Kentucky Route Zero is a strange experience to get your head around. It’s been stewing in my head for the last couple of days as I try to pick it apart. The game has the feel of a great, meandering, novel that seems inspired by the works of Twain and Steinbeck, yet it’s mixed with a strange and comforting bizarreness that would not be out of place in a David Lynch piece.
Kentucky Route Zero has been years in the making. The original Act I released in 2013 and it is only now, seven years later, that Act V has been released to conclude the journey. Alongside the final Act, the TV Edition has also brought the entire story to consoles.
Kentucky Route Zero is a point and click adventure, but even that description doesn’t quite fit. Players control a delivery driver called Conway who is searching for 5 Dogwood Drive, an address that you find is not accessible by standard roads. Instead, there is a secret highway called the Zero that can only be accessed through unconventional ways like dialing into a specific radio station. It’s not just the Zero that opens up unique scenes, but traveling around Highway 65 as well. In most of the Acts you’ll guide Conway’s truck around the backroads that surround both the 65 and the Zero, where all sorts of scenes and buildings lurk. These glimpses show a forgotten side of Americana with dilapidated buildings and drifters.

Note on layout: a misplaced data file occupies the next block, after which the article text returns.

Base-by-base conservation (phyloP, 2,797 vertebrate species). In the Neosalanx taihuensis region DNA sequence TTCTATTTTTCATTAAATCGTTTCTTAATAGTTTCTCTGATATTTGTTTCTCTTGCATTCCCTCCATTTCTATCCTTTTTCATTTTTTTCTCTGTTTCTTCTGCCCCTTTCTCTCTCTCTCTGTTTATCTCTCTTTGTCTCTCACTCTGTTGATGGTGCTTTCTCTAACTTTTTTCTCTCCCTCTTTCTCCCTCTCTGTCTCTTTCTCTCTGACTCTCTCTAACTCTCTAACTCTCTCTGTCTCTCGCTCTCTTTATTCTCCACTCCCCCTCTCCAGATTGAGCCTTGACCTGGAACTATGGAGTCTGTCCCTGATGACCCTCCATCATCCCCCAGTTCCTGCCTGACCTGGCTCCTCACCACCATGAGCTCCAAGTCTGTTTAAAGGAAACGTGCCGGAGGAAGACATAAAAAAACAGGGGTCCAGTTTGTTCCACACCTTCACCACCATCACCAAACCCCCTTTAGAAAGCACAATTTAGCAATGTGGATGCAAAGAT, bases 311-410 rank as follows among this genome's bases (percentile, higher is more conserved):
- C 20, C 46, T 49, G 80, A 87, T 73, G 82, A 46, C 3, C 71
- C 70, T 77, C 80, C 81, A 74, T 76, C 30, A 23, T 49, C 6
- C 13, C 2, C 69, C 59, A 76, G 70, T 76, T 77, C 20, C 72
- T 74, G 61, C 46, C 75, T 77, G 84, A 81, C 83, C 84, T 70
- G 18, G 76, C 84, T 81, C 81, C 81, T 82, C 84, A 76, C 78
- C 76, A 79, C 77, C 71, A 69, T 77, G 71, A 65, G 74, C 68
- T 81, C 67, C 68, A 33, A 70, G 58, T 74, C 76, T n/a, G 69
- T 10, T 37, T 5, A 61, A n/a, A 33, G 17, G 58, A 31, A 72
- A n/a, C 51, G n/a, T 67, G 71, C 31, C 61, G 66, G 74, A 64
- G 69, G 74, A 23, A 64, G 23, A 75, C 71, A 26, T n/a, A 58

As Conway wends his way through the world he is joined by others such as Shannon, who accompanies him on his journey while taking her own. Much of the game is spent with Conway and Shannon going to different places and talking to people. The conversations themselves are multiple choice, so you will likely miss some information depending on what choices you make, but each lifts the lid on the world and its inhabitants. Some of the conversations can be a bit long-winded, but then this goes back into the game’s feel of being a novel in interactive form.
Between the Acts are Interludes and this is where Kentucky Route Zero gets even stranger. Each of these interludes set up the following acts and give some more background of the world, and offer a unique experience. One has you as a barfly in a theatre production acting as an observer, while another involves dialing numbers on a phone and learning about some of the strange places. These breaks are just as engrossing as the main plot and really helps to give you more of a connection to some of the background characters.
Much of the game is spent exploring and talking while letting the story unfold. At times you really do feel like a passenger observing what’s happening instead of being actively involved, yet there are more actively engaging moments like a wonderfully realised text adventure section. The final act also makes a departure from the form of the others, acting as a proper conclusion to the stories of those that Conway has met along the way. It does feel a bit too slow paced, and that’s saying something when the entire game has slow pacing.
Playing on the Switch, Kentucky Route Zero TV Edition takes advantage of the touchscreen, so you can press on actions and items. There are some issues with navigation especially in portable mode, as the characters can get stuck in areas or the pathways are not marked particularly well, but the stylised visuals and sound shine through regardless.